Presently, a simulation has been constructed in which two players get one plane each with which to attack each other. A clear (no obstructions) 3D square map is set up in which the planes will "fly." The players start at opposite corners (in the x-y coordinate plane) of the map, and in the simulation, their goal is to destroy each other. The planes controlled by the players can move in all three dimensions, in order to out-maneuver each other and position themselves in good locations from which to effect a kill. The environment in which the planes move, the plane movement and attack algorithms, rudimentary physics, constructing/destroying planes and players, and other parts of the simulation have been coded. We also have a layout for displaying the simulation graphically through the OpenGL 3D programming API. We plan now to program Artificial Intelligence (AI) systems for the planes. Initially we will implement very simple AI: each plane will simply fly towards the other. Further development of the AI will continue in two areas, attack and evasion. Attack AI will be used to direct a plane in the most efficient way towards its target, and Evasion AI will be used to make a plane attempt to maneuver out of its attacker's line of fire as quickly as possible. The Attack AI will drive one player's plane, and the Evade AI will drive the other player's plane for testing purposes. Eventually, both AIs could be combined, and each plane could both attack and evade the other when necessary.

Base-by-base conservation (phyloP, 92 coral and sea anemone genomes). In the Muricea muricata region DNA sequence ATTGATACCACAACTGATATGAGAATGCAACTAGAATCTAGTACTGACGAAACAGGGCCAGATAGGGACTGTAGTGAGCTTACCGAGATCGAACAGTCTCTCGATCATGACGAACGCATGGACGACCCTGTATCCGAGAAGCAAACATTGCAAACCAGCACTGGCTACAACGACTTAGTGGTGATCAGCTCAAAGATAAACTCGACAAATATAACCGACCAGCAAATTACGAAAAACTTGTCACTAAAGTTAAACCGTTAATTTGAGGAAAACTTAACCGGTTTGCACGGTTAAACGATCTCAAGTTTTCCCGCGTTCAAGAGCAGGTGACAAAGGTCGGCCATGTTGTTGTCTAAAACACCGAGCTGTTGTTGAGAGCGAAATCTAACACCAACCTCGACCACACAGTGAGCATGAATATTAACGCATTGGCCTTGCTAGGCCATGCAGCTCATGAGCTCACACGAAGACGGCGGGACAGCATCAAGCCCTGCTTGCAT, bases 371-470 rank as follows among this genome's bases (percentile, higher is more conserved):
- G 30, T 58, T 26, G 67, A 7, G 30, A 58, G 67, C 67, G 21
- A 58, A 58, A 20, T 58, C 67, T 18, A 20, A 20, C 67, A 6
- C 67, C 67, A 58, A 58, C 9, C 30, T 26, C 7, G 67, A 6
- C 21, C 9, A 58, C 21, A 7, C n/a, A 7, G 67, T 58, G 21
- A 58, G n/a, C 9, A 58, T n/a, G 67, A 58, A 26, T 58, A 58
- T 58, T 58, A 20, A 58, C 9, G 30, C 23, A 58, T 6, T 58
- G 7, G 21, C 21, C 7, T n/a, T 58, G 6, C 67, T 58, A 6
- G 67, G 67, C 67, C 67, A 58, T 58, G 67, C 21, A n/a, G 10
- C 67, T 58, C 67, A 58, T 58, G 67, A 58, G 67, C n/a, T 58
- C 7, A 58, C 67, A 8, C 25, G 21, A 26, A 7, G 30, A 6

Expected Results: